An advice sampler for new DPS chief Bennet

The Rocky Mountain News
July 2, 2005

[An extended version of this article was published in the RMN web version (only) on July 5 under the title Some advice for Michael Bennet; it is appended below too. The Rocky Mountain News original sources are here and here. Note further: Directly opposite Linda Seebach's July 2 column the Rocky Mountain News presented an Op-Ed by incoming superintendent Michael Bennet. For related letters and articles, see the NYC HOLD page Watching Curriculum and Academics at DPS under Michael Bennet.]

Michael Bennet starts his new job as superintendent of Denver Public Schools with many advantages, and freedom from the debilitating baggage of K-12 orthodoxy is surely one of them.

But his first priority has to be choosing a chief academic officer, and if he gets that choice wrong, nothing else he does right will make any difference in the end. So I thought I might usefully solicit some advice on his behalf, and pass it along. Better I should be presumptuous now than say "I told you so" later.

With apologies to everybody who sent me great stuff I won't have room for (but will pass along), here are some things people told me.

Chester Finn, president of the Thomas B. Fordham Foundation, says, "This field is awash in jargon, self-proclaimed experts, unwarranted claims, strong feelings and lots and lots of snake oil peddlers. Many non-educator superintendents have stumbled because they trusted the wrong folks to guide them."

Wayne Bishop, professor of mathematics at California State University at Los Angeles says that this is where nontraditional types get in trouble. Alan Bersin in San Diego is a nice example, he said, or Joel Klein, who as Mayor Michael Bloomberg's choice for chancellor of New York City Schools, hired Diana Lam.

Bersin, who left his position Thursday, wrote an article summarizing what he'd learned; educational pioneer Siegfried Engelmann explains how Bersin squandered his opportunity (read both at // As to Lam, Sol Stern in City Journal explains how she dumped a passably successful reading curriculum in favor of whole language (go to and search for lam stern).

Sandra Stotsky, former senior associate commissioner of the Massachusetts Department of Education, suggested that the basic qualification should be at least a master's degree in science or mathematics (and not in education). "The two critical subjects in K-12 now being dumbed down beyond belief are math and science, and the only kind of person who can understand what their content should be is someone well-versed in that content."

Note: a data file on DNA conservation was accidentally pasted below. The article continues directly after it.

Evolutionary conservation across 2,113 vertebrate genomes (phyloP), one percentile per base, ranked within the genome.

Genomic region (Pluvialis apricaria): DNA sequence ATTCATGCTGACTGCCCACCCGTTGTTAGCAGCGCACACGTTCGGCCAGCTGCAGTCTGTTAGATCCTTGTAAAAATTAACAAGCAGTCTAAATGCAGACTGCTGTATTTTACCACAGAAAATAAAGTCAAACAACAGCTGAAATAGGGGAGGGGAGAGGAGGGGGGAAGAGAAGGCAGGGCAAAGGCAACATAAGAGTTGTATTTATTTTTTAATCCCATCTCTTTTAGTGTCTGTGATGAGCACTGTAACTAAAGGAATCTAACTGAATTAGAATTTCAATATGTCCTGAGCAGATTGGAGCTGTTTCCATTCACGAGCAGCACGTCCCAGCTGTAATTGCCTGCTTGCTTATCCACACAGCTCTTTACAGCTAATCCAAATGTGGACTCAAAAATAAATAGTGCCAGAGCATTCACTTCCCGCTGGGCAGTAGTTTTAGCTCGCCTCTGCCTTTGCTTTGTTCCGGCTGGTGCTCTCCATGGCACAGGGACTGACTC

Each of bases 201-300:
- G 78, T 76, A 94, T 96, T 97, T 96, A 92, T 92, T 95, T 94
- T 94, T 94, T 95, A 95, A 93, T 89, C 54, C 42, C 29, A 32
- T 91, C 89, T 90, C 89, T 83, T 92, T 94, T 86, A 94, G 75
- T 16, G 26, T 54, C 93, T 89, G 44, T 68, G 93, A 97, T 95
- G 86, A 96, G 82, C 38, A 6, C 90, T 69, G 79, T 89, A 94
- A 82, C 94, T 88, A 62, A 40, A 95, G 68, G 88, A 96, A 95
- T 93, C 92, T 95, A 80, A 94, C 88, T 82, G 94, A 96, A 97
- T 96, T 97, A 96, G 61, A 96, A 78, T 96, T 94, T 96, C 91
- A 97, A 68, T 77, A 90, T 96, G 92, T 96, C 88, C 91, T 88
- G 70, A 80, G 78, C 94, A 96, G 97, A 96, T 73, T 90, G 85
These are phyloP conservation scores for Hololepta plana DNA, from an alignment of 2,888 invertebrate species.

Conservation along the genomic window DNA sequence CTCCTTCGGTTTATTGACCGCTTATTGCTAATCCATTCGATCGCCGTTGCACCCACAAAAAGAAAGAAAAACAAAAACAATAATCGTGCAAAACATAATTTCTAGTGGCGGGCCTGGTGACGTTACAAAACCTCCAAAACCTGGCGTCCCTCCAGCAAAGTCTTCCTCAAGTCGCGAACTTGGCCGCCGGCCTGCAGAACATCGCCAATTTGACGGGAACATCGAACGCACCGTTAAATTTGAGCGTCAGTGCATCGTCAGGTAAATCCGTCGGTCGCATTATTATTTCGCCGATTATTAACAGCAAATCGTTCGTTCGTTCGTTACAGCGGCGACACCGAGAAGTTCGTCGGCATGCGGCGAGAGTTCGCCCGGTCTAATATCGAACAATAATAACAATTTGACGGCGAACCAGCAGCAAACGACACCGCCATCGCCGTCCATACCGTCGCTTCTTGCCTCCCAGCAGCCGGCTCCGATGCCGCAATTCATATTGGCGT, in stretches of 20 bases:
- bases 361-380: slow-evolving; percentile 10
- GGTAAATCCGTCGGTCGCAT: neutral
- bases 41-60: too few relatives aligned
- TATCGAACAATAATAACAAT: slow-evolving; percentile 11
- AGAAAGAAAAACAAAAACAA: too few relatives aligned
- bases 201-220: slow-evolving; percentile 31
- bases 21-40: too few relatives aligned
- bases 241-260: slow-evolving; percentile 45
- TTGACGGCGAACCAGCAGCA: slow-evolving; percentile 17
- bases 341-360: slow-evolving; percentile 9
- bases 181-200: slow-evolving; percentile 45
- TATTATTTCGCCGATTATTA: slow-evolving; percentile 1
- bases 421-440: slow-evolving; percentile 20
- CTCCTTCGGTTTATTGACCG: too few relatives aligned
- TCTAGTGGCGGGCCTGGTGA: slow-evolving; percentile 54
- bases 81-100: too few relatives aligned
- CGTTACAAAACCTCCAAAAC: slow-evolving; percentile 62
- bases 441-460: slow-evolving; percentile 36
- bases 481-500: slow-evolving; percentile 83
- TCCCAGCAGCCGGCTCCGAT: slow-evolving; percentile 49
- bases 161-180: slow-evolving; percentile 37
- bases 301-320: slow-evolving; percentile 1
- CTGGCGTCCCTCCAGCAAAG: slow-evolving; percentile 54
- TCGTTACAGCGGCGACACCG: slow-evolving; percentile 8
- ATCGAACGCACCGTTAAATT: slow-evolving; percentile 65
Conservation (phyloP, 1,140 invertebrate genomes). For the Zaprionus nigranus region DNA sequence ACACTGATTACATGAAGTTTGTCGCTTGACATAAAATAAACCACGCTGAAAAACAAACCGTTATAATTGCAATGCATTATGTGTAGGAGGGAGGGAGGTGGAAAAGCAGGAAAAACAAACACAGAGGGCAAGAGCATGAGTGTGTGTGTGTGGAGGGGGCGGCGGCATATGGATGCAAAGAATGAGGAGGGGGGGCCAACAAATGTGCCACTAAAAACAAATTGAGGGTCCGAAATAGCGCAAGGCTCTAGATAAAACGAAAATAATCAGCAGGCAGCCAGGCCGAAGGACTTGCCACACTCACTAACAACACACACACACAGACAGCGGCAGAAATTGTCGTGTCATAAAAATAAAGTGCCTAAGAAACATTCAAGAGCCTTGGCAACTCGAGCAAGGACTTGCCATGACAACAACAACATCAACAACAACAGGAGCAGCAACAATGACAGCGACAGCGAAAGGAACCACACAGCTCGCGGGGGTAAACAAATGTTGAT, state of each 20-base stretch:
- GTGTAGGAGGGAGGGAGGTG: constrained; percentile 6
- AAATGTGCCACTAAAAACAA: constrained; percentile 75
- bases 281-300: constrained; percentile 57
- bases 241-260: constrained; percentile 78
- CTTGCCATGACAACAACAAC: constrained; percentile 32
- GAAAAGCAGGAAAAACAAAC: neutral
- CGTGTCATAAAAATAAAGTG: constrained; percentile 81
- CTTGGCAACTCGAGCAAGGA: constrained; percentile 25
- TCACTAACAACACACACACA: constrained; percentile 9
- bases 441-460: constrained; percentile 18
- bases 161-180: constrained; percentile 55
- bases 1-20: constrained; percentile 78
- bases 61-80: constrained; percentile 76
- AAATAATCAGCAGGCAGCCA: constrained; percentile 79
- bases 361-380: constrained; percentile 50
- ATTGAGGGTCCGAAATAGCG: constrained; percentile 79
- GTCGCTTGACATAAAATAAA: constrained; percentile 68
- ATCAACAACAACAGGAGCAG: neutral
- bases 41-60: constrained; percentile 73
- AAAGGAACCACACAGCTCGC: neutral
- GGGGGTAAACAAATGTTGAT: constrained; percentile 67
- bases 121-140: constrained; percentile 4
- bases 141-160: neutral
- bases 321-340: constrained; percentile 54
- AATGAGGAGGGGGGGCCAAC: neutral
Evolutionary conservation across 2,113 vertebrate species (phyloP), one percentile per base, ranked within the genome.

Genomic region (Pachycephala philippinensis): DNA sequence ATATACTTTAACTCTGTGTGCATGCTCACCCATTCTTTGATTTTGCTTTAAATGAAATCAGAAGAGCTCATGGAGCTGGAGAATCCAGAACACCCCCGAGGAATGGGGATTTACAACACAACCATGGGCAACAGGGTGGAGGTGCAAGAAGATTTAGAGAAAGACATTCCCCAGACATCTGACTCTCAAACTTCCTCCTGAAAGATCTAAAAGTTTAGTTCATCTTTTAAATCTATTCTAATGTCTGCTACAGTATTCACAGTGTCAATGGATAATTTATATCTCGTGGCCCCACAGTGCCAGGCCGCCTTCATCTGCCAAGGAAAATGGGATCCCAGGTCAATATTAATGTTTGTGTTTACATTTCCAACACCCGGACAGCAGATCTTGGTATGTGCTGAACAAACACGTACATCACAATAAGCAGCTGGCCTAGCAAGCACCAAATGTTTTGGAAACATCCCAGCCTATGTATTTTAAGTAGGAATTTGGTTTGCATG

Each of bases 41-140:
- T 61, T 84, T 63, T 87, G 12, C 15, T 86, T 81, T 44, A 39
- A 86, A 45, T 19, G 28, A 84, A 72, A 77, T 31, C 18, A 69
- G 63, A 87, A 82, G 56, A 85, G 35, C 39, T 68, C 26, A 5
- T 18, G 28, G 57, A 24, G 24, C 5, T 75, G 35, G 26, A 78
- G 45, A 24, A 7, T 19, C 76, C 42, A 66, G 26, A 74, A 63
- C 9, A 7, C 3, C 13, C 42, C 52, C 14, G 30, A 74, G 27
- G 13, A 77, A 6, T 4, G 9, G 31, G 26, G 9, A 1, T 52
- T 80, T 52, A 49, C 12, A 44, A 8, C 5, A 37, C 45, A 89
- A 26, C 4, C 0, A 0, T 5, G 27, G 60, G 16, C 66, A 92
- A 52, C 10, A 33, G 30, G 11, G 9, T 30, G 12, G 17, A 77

And as to math, Bastiaan Braams of the Department of Mathematics and Computer Science at Emory University looked into Denver's math curriculum and found the district is using Everyday Mathematics in grade school, Connected Mathematics in middle school, and Cognitive Tutor and Interactive Mathematics Program in high school. "I regard IMP as the most degenerate of all mathematics programs; Connected Mathematics as awful, and Everyday Mathematics as bad. Do you know if these are still system-wide mandates?"

Why yes, apparently they are. Has math performance in Denver improved since they were adopted? Not so's you'd notice. These curriculums are all creatures of the so-called standards of the National Council of Teachers of Mathematics; anyone who supports them, says Barry Garelick, deserves "a drop kick through the door."

Erich Martel of Woodrow Wilson High School in Washington, D.C., suggests asking candidates to describe "some of the fads and popular beliefs" associated with teaching reading and mathematics. Excellent advice. In the education wars, one person's fads are another's "best practices." You want to call things by their right names.

Mike McKeown of the Medical School at Brown University supplied a long list of bons mots, of which I've chosen a few that are amusing to the casual reader. But each one is a reference to a deadly serious battle. Abraham Lincoln ran through a lot of ineffectual generals before he found U.S. Grant. A new superintendent probably gets only one chance.

McKeown says: "If he suggests Balanced Literacy, thank him for his time and then leave. This is code for Whole Language.

"If his idol is Tony Alvarado, or if he is Tony Alvarado, leave by the nearest exit.

"If he says 'Of course we teach phonics,' he means that he doesn't believe in teaching phonics. Escort him to his plane.

"If he says 'Of course we teach basic skills,' he means that kids will be calculator-addicted and never master addition, subtraction, multiplication or especially division.